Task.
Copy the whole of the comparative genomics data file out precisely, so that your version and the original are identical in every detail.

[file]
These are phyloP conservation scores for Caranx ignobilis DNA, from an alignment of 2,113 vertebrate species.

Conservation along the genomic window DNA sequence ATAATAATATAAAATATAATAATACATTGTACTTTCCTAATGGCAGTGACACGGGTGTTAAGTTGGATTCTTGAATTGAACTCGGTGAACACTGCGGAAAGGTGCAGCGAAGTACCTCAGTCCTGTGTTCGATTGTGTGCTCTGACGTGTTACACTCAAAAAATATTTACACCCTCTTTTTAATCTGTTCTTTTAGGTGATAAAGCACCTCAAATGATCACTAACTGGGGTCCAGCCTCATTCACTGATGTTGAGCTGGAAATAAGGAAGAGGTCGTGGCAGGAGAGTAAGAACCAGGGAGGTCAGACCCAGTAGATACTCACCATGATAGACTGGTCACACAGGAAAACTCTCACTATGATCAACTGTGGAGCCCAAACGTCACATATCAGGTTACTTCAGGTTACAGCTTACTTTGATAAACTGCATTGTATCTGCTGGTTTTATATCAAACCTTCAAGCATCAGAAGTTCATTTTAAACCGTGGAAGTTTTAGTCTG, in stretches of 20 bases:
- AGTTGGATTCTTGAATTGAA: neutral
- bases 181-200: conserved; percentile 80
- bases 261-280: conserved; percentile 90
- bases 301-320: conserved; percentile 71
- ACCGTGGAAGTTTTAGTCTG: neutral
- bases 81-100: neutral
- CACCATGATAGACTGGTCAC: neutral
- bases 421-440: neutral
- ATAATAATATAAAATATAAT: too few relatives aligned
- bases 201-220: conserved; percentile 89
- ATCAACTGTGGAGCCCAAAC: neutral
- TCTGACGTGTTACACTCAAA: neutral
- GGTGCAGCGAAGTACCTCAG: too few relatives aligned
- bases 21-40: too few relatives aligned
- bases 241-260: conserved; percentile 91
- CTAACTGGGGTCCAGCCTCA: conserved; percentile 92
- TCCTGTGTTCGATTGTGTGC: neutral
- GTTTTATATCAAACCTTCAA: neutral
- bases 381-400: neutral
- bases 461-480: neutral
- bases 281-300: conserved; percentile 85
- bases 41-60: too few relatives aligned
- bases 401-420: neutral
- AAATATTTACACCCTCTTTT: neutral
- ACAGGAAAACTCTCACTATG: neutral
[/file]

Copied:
These are phyloP conservation scores for Caranx ignobilis DNA, from an alignment of 2,113 vertebrate species.

Conservation along the genomic window DNA sequence ATAATAATATAAAATATAATAATACATTGTACTTTCCTAATGGCAGTGACACGGGTGTTAAGTTGGATTCTTGAATTGAACTCGGTGAACACTGCGGAAAGGTGCAGCGAAGTACCTCAGTCCTGTGTTCGATTGTGTGCTCTGACGTGTTACACTCAAAAAATATTTACACCCTCTTTTTAATCTGTTCTTTTAGGTGATAAAGCACCTCAAATGATCACTAACTGGGGTCCAGCCTCATTCACTGATGTTGAGCTGGAAATAAGGAAGAGGTCGTGGCAGGAGAGTAAGAACCAGGGAGGTCAGACCCAGTAGATACTCACCATGATAGACTGGTCACACAGGAAAACTCTCACTATGATCAACTGTGGAGCCCAAACGTCACATATCAGGTTACTTCAGGTTACAGCTTACTTTGATAAACTGCATTGTATCTGCTGGTTTTATATCAAACCTTCAAGCATCAGAAGTTCATTTTAAACCGTGGAAGTTTTAGTCTG, in stretches of 20 bases:
- AGTTGGATTCTTGAATTGAA: neutral
- bases 181-200: conserved; percentile 80
- bases 261-280: conserved; percentile 90
- bases 301-320: conserved; percentile 71
- ACCGTGGAAGTTTTAGTCTG: neutral
- bases 81-100: neutral
- CACCATGATAGACTGGTCAC: neutral
- bases 421-440: neutral
- ATAATAATATAAAATATAAT: too few relatives aligned
- bases 201-220: conserved; percentile 89
- ATCAACTGTGGAGCCCAAAC: neutral
- TCTGACGTGTTACACTCAAA: neutral
- GGTGCAGCGAAGTACCTCAG: too few relatives aligned
- bases 21-40: too few relatives aligned
- bases 241-260: conserved; percentile 91
- CTAACTGGGGTCCAGCCTCA: conserved; percentile 92
- TCCTGTGTTCGATTGTGTGC: neutral
- GTTTTATATCAAACCTTCAA: neutral
- bases 381-400: neutral
- bases 461-480: neutral
- bases 281-300: conserved; percentile 85
- bases 41-60: too few relatives aligned
- bases 401-420: neutral
- AAATATTTACACCCTCTTTT: neutral
- ACAGGAAAACTCTCACTATG: neutral